United States President Donald Trump on Monday announced his decision to withdraw India from the list of countries enjoying the Generalised System of Preferences (GSP) program on goods exported to the US.

Trump said the decision was taken as India has failed to comply with the statutory policy measures of the GSP scheme. India has been the world’s largest beneficiary of the GSP scheme since its introduction in the 1970s.

India currently enjoys tariff concession of USD 5.6 billion of US exports. If removed from the beneficiaries’ list, India would no longer be allowed to enter the United States duty-free.

In a letter to the Speaker of the House of Representatives and the President of the Senate, the US President wrote: “In accordance with Section 502(f)(2) of the Trade Act of 1974, as amended (Trade Act) (19 U.S.C 2462(f)(2)), I am providing notice of my intent to terminate the designation of India as a beneficiary developing country under the GSP.”

“I am taking this step because, after intensive engagement between the United States and the Government of India, I have determined that India has not assured the United States that it will provide equitable and reasonable access to the markets of India as set forth in Section 502(c)(4) of the Trade Act (19 U.S.C. 2462(c)(4)),” Trump added.

According to reports, the move to withdraw the GSP program marks a draconian action taken by Trump-led US government to reduce the US deficit with large economies. Aiming to reduce the US trade deficits, Trump many times has designated India as a ‘high tariff nation’ and called out to reduce the heavy duties that New Delhi imposes on goods imported from the United States.

A press statement released by the US Trade Representative’s Office noted, “The United States launched an eligibility review of India’s compliance with the GSP market access criterion in April 2018. India has implemented a wide array of trade barriers that create serious negative effects on United States commerce. Despite intensive engagement, India has failed to take the necessary steps to meet the GSP criterion.”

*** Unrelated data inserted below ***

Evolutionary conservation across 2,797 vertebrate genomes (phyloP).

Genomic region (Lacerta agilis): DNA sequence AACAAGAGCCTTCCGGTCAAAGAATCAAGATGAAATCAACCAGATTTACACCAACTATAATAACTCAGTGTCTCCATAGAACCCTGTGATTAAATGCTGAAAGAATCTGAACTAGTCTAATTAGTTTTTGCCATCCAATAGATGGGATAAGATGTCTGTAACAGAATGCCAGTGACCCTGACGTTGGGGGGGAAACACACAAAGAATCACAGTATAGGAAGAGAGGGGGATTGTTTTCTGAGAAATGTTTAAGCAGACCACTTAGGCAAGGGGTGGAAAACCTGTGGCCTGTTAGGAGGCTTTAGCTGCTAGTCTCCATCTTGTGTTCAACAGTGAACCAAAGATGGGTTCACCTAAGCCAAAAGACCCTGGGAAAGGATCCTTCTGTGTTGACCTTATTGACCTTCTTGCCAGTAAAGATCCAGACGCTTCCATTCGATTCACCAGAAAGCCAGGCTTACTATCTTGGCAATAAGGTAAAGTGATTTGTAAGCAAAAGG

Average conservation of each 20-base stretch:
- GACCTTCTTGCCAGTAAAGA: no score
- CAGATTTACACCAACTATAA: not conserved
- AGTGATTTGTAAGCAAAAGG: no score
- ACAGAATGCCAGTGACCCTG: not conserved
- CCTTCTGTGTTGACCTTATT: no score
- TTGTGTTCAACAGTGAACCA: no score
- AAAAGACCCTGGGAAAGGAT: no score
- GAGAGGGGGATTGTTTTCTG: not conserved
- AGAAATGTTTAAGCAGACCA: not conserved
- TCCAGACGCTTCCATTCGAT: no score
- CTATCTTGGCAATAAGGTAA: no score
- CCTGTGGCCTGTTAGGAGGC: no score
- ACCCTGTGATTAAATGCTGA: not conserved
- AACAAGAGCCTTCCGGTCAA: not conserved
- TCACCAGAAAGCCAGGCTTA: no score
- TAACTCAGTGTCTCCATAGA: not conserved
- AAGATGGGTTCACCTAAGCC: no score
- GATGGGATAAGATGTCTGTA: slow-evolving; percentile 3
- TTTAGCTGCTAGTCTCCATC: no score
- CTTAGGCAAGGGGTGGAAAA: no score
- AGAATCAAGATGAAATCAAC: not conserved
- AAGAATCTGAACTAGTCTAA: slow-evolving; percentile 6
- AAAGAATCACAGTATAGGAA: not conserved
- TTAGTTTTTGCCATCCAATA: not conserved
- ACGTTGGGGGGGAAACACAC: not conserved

Under the United States GSP program, certain products can enter the United States duty-free if beneficiary developing countries meet the eligibility criteria established by Congress. Countries can also be graduated from the GSP program depending on factors related to economic development. However, apart from India, Turkey is the second country that has been removed from the list countries enjoying the GSP policy.

What is Generalized System of Preferences?

Generalised System of Preferences (GSP) program is a preferential tariff system extended by developed countries to developing countries. It is a preferential arrangement in the sense that it allows concessional low/zero tariff imports from developing countries.

GSP involves reduced/zero tariffs of eligible products exported by beneficiary countries to the markets of GSP providing countries.
However, the GSP has criteria which include the beneficiary nations in respecting arbitral awards in favour of United States citizens or corporations, combating child labour, respecting internationally recognised worker rights, providing adequate and effective intellectual property protection, and providing the United States with equitable and reasonable market access.
Will the move affect India?

In total India exports nearly 1,937 products to the US under GSP. According to the Washington Post, 90 percent of Indian/Brazilian exports to America face normal US tariffs and hence will remain unaffected from the exit of the GSP program.

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